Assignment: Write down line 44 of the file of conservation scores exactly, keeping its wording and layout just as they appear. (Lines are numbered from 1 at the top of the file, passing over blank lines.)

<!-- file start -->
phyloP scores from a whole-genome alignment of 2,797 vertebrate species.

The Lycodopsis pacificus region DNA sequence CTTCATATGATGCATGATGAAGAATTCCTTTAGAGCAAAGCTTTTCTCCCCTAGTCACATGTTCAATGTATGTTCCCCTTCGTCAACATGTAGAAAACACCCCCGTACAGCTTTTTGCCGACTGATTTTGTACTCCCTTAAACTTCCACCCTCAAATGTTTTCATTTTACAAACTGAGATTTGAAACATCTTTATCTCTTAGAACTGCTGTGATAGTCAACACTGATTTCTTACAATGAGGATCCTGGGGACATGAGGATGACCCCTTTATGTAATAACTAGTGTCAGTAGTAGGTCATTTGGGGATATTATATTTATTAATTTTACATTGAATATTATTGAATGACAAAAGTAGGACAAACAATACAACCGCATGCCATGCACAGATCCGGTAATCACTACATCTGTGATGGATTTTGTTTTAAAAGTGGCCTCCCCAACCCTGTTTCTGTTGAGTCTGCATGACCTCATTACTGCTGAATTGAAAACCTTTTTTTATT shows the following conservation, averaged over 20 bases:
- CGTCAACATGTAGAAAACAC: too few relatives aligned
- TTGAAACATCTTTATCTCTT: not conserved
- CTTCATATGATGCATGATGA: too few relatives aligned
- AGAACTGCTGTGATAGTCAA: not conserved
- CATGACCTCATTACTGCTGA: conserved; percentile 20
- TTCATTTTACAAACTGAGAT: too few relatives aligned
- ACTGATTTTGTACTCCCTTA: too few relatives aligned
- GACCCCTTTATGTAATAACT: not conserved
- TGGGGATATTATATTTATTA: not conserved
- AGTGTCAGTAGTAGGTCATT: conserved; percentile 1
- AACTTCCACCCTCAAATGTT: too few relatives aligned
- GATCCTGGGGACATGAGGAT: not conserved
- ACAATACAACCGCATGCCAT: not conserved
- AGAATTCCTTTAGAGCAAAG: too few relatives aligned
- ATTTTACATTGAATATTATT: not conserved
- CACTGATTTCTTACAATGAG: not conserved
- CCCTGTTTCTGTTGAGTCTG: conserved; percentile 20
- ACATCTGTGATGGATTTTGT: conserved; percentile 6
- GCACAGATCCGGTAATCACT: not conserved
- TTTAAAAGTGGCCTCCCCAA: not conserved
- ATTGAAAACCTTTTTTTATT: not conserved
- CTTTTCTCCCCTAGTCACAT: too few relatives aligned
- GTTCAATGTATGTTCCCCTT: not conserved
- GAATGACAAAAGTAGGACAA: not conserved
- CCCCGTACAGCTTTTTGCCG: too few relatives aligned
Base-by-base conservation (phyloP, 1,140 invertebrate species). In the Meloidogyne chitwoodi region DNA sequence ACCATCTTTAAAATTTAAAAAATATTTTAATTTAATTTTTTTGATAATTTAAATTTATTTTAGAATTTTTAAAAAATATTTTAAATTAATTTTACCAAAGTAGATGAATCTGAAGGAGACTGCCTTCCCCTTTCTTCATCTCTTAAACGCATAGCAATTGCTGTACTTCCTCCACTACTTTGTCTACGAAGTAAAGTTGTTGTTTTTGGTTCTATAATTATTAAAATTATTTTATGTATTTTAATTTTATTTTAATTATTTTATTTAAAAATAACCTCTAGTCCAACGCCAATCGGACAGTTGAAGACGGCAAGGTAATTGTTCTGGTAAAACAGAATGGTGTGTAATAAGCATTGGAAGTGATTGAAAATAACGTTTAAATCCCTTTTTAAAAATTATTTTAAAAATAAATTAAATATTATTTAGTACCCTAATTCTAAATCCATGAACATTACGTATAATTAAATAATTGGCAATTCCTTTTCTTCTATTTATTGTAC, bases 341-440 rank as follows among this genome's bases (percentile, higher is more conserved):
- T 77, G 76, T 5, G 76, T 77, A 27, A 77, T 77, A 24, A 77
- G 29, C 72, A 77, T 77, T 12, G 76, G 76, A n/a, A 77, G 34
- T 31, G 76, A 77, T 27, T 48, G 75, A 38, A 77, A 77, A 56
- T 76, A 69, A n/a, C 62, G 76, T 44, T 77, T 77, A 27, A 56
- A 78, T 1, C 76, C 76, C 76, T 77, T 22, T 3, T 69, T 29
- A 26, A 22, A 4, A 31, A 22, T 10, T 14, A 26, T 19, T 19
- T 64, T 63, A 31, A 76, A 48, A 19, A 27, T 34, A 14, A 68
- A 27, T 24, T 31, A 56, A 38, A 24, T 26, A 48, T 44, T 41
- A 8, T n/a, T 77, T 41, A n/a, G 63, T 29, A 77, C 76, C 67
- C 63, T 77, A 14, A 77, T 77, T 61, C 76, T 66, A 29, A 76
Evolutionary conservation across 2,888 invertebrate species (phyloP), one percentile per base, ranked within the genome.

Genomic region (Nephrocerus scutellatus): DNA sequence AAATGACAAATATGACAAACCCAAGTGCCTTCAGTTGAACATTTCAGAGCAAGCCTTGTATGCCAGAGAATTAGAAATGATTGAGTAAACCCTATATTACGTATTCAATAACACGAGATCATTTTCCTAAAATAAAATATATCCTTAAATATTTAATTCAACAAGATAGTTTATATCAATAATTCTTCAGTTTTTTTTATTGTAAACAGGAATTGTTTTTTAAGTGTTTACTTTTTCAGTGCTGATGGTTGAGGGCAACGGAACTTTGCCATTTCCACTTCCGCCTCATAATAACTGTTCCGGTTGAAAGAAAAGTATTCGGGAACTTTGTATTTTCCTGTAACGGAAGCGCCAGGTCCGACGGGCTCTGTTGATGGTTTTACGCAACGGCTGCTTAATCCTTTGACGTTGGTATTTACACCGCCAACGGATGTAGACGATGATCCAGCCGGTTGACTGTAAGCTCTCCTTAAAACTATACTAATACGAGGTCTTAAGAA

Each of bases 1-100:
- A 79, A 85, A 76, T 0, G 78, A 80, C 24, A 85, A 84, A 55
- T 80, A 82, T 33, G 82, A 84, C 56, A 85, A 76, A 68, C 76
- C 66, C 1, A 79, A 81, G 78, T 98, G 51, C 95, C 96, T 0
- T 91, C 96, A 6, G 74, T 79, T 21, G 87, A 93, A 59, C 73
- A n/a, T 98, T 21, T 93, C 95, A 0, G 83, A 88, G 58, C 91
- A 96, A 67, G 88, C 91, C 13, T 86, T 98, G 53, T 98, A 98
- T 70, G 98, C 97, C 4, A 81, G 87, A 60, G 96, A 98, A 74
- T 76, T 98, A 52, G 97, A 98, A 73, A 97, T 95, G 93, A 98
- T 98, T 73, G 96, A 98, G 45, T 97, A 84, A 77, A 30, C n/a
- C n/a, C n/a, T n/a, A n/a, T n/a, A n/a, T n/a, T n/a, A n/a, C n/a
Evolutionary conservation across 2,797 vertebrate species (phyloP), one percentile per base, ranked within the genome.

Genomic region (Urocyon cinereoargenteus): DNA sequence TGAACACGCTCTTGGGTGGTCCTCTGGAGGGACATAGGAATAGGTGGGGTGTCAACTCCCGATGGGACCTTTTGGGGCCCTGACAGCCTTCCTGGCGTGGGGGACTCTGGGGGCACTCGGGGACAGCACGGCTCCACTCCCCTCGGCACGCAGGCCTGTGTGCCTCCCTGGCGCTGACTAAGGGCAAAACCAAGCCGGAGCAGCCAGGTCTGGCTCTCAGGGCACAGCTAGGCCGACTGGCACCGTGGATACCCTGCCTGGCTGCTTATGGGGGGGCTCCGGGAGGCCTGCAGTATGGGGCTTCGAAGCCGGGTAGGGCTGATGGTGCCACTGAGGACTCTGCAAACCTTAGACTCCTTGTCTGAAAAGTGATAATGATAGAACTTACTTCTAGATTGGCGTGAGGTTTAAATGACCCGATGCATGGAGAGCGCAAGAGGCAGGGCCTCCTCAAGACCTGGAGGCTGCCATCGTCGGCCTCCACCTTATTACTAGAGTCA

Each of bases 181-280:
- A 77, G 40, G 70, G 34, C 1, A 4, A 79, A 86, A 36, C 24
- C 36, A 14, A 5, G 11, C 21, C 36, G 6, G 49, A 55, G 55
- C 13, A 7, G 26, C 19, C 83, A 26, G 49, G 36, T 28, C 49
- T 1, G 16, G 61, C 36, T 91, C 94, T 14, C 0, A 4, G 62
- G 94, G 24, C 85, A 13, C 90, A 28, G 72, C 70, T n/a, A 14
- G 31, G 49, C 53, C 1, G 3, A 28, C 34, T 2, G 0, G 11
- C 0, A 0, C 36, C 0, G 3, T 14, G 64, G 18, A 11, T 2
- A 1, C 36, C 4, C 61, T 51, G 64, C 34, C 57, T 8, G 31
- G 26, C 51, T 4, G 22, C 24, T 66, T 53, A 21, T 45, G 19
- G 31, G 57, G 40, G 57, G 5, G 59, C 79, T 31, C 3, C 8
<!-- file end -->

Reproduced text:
- C 66, C 1, A 79, A 81, G 78, T 98, G 51, C 95, C 96, T 0